This post is one of those guilty “sorry I haven’t made an entry recently.” I have been very busy. For people who like to write and do creative things on the web, they need to balance the desire to learn the programming with the desire to create. Contributing to this weblog is one of the rare pleasures I allow myself right now.
I posted my article about “Web Communities and the Art of Making Money.”
Yesterday I tried updating apache and php and a host of other things on my home web server. Specifically, I tried to start using rpm’s instead of having to compile the code myself. First, I tried using Red Hat’s up2date, which looked promising. Then I discovered that it was not actually installing anything, but simply installing the version of the application that came with the Red Hat 7.2 release. Is that a bug? Although it seemed to resolve some dependencies, there were errors, especially in the GUI version of the product. Then I tried rpmfind, a gnome tool which unfortunately doesn’t provide enough information about what is actually being done. The main problem with rpm’s is that it’s difficult to figure out in what rpm the dependency file is located. Although red hat has a hyperlinked list of files for each rpm, it doesn’t go to the right place all the time.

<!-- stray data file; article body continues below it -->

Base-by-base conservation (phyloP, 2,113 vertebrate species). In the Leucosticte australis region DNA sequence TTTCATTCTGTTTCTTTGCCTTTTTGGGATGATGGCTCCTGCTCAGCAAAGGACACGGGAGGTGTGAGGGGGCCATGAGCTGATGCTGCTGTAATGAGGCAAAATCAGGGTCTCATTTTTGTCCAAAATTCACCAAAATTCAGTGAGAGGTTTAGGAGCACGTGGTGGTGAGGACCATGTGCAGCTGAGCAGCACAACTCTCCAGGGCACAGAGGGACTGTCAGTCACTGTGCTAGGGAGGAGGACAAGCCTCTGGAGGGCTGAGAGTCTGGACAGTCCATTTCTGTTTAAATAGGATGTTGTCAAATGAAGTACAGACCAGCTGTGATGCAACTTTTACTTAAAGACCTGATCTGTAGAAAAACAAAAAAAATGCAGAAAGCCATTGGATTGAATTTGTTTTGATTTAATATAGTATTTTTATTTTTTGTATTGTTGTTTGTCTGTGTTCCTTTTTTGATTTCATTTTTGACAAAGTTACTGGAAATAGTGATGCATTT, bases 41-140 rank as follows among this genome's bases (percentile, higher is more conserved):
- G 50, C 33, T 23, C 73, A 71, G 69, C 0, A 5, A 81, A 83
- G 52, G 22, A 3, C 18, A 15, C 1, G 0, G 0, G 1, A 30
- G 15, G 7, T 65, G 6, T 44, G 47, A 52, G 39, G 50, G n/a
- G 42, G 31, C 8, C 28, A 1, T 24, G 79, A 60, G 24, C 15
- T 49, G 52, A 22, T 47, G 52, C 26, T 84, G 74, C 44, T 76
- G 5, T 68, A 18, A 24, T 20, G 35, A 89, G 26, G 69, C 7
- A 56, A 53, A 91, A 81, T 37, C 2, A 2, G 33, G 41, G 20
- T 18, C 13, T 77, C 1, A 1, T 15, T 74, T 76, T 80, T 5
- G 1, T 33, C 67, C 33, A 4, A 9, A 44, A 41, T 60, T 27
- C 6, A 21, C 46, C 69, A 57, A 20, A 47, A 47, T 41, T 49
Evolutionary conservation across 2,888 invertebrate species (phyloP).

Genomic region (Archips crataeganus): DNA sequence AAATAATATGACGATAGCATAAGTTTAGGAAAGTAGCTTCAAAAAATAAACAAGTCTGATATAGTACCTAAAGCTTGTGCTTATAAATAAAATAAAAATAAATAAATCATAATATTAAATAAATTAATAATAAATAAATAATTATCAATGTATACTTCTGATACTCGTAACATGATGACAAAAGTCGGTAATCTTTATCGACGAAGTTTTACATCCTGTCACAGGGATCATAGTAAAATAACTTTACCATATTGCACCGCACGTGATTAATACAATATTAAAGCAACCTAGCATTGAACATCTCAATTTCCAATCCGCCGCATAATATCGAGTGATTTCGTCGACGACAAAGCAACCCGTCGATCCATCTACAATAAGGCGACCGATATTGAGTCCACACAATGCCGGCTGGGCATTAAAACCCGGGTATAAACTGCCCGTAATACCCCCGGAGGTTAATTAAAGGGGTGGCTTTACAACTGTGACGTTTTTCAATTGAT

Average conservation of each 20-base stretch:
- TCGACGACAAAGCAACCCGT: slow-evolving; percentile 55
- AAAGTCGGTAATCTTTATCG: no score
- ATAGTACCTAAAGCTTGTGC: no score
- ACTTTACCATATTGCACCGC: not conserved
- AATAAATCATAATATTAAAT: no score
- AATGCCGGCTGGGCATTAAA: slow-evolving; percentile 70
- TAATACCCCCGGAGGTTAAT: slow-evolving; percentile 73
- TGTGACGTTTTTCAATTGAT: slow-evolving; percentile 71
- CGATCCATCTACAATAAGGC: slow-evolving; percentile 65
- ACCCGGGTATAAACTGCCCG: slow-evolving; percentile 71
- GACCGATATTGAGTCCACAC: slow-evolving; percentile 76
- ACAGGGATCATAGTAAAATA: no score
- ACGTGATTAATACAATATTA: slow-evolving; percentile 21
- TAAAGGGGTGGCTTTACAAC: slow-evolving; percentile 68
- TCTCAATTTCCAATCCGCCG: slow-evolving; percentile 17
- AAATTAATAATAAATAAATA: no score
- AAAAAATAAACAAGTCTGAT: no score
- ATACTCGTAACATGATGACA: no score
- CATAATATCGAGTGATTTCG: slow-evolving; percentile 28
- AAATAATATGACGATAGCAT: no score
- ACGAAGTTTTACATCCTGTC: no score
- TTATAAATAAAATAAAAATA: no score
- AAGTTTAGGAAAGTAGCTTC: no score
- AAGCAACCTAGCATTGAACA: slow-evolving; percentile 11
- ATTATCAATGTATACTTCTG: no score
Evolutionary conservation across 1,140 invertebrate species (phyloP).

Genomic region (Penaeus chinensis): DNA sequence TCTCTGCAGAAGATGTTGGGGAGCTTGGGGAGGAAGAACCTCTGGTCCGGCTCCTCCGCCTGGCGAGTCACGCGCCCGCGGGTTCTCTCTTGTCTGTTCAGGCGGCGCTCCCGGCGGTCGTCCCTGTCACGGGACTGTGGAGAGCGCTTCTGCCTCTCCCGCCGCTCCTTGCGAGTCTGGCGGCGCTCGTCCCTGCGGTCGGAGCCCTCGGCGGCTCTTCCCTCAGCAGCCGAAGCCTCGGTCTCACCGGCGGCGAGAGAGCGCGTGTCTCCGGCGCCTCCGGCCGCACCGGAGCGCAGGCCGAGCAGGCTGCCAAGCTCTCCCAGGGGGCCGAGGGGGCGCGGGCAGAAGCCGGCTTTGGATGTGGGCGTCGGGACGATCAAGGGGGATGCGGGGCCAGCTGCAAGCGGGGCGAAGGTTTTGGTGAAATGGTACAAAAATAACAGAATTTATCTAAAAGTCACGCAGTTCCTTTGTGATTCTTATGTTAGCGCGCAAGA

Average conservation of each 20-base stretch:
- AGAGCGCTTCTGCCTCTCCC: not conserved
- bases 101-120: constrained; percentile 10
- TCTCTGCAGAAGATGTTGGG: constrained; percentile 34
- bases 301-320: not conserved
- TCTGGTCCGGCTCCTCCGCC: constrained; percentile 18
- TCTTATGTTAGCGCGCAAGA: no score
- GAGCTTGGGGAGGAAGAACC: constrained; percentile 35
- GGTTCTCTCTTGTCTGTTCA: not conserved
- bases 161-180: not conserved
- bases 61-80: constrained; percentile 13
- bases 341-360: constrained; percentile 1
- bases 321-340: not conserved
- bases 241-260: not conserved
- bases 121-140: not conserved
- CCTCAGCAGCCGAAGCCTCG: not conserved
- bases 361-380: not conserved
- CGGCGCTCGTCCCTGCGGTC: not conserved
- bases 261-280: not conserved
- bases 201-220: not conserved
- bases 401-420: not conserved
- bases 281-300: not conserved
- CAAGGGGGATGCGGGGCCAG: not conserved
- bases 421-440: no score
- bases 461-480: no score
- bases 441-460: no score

The other option “Red Carpet” is an ok, solution, but the price ($10 per month) seems to defeat the very purpose of free software. The other option, gentoo, is something people in my local LUG are raving about. It’s worth a shot. I’ll probably be installing it on a test machine in the next month. I’m sure there will be quirks in the installation process and running portage. There will also be network problems (something I noticed with Red Hat Network).
This whole experience is making me see how important the choice of distributions are becoming to linux. It affects how you upgrade your server (which really isn’t fun at all). Compiling isn’t fun, but to be honest, I found it more straightforward than using rpm’s.
Other links. A nice Economist article about wireless technology. Economist really covers technology well. Interesting article about Microsoft’s DRM project, “Palladium.” The idea is probably sound, although it’s probably going to be unworkable for a long time. It seems to imply that Linux and other free OS’s wouldn’t be able to interface with files/programs/systems on Win Palladium machines, but that seems ridiculous. SSH, tunnelling, and PGP has worked pretty successfully on linux. It’s hard to imagine why a comparable adaptation can’t be devised the open-source world. (Some might even argue that the open source world will eventually provide a sounder security system.
I have become a spammeister. I sent emails to every single person who advertised a technical writer job in Austin during the last 5 years. I made the letter entertaining enough, but I am still plagued with some guilt. We despise spam, but sometimes we end up having to do solicitations for something.